Dufaux, Arcand reunite on Barbarian Invasions

'It's not a sequel in the usual sense of the word,' says Montreal director of photography Guy Dufaux of The Barbarian Invasions (aka Les Invasions barbares), his latest collaboration with screenwriter/director Denys Arcand. The Cinemaginaire-produced feature will be the third Arcand film - all lensed by Dufaux - to serve as TIFF's opening night gala.

‘It’s not a sequel in the usual sense of the word,’ says Montreal director of photography Guy Dufaux of The Barbarian Invasions (aka Les Invasions barbares), his latest collaboration with screenwriter/director Denys Arcand. The Cinemaginaire-produced feature will be the third Arcand film – all lensed by Dufaux – to serve as TIFF’s opening night gala.

Distributed by Alliance Atlantis Vivafilm in Quebec and Odeon Films in English Canada (opening Nov. 21), the new film is a follow-up to Arcand’s Oscar-nominated The Decline of the American Empire (1986). Invasions was Canada’s only entry in the Official Competition at the 2003 Cannes Film Festival, garnering Arcand a best screenwriting award along with a best actress nod for Marie-Josee Croze.

‘Invasions is a continuation of a character we saw in Decline, 20 years later. It’s not the same story, just the same character who is now older and looks at life in a different way,’ Dufaux explains. ‘A [viewer] can watch Invasions without having seen Decline.’

Cast reunion

Invasions reunites the original cast 17 years later to reveal Remy (Remy Girard) in his early 50s, divorced and in the hospital dying of cancer. His son Sebastien (Stephane Rousseau), a successful businessman living in London, returns to be at his father’s side, using any means necessary to lighten up Remy’s life and reduce his suffering. Relatives and friends also gather at Remy’s bedside, ultimately leading them to reflect upon their own lives.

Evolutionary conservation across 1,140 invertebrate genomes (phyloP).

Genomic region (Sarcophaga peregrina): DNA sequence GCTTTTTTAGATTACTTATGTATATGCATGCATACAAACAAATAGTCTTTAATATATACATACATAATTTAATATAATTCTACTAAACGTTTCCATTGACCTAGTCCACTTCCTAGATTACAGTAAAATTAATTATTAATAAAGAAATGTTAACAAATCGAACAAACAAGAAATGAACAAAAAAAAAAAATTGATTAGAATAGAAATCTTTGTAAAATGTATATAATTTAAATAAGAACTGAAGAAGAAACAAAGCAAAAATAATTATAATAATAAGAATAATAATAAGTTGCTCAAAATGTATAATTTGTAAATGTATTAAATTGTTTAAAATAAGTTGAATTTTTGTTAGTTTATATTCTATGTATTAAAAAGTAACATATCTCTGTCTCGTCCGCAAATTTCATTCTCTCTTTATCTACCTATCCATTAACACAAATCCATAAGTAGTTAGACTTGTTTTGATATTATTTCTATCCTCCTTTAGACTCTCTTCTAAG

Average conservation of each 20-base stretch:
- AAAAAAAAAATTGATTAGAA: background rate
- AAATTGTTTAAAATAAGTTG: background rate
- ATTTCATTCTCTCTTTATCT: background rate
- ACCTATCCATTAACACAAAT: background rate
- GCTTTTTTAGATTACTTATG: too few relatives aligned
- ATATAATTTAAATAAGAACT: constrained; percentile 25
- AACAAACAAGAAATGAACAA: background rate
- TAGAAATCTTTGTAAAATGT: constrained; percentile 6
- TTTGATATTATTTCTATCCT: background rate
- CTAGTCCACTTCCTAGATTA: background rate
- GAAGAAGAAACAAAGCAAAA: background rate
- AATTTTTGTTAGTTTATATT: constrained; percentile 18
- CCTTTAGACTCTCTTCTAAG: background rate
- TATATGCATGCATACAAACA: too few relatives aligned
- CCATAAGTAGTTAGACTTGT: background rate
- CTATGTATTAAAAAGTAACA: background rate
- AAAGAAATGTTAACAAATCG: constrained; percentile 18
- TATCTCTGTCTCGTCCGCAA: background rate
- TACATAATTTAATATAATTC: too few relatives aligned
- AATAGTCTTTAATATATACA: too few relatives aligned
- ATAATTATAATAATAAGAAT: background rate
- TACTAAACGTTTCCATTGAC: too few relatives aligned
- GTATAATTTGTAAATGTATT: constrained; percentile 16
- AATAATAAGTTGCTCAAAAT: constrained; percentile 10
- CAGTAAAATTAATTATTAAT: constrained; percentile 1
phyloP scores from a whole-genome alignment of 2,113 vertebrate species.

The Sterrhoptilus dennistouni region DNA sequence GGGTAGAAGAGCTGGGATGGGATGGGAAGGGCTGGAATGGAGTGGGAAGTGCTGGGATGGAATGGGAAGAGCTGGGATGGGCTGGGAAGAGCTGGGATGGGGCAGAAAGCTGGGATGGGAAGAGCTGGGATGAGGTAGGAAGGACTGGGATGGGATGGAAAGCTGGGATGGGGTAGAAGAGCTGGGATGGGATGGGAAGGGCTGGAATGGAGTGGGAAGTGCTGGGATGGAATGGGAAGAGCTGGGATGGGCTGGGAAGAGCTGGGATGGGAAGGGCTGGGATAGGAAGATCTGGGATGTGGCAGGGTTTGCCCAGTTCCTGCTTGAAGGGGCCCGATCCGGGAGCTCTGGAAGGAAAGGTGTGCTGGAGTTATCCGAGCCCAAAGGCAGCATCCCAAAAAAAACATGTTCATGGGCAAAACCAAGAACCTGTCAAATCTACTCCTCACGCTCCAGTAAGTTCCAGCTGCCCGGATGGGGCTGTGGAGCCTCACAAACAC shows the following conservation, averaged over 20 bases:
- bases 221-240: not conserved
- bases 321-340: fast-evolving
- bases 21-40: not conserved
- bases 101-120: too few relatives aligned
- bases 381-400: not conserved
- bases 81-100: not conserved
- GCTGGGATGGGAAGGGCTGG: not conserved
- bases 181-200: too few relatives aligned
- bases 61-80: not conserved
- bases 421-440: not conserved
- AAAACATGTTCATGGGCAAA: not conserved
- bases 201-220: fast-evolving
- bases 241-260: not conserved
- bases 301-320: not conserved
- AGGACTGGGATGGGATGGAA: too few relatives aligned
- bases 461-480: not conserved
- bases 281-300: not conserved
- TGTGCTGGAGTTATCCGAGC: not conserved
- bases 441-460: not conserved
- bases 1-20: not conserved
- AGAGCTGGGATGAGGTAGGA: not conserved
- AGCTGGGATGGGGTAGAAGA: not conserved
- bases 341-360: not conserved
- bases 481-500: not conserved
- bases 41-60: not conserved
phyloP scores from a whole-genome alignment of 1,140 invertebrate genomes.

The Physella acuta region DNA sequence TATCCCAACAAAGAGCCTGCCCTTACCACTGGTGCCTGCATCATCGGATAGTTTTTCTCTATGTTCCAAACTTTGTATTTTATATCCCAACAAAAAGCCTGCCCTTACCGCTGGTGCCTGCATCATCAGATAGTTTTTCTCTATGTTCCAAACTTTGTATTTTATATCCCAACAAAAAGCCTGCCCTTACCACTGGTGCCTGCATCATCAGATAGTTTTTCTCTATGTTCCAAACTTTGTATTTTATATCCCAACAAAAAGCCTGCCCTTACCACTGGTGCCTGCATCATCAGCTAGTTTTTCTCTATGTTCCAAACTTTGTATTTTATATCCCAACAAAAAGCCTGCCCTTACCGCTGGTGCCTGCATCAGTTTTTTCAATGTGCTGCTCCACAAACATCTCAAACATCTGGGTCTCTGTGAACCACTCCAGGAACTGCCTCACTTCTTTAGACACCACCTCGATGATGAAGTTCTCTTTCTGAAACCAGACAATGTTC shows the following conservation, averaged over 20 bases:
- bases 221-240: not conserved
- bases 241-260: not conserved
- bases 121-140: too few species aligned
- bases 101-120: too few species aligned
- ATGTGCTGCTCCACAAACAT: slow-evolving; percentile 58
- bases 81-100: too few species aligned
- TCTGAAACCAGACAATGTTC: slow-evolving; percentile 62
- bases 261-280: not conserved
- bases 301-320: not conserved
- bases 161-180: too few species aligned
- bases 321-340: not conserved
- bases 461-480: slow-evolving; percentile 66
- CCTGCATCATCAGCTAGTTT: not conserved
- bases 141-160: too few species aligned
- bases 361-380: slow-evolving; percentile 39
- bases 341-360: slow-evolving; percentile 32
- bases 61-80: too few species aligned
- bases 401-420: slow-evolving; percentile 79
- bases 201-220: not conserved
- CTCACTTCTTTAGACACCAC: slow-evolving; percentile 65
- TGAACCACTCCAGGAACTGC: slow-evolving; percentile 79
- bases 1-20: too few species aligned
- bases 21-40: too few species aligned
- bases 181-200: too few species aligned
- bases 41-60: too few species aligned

Dufaux was the obvious choice to lens Invasions, having shot most of Arcand’s films starting with Decline, including the Genie Award-winning Jesus of Montreal (1989) and Stardom (2000), the first Canadian film ever to close the Cannes Film Festival.

‘I’m attracted to [a film's] script, and for me it is very stimulating to work with a good screenwriter such as Denys. As a director, he is very focused on what he has to do, but still remains open-minded and ready for input,’ says Dufaux. ‘It is delightful working with him.’

Dufaux has also worked with the likes of Jean-Claude Lauzon, Robert Lepage and Deepa Mehta, but says he doesn’t like to compare directors.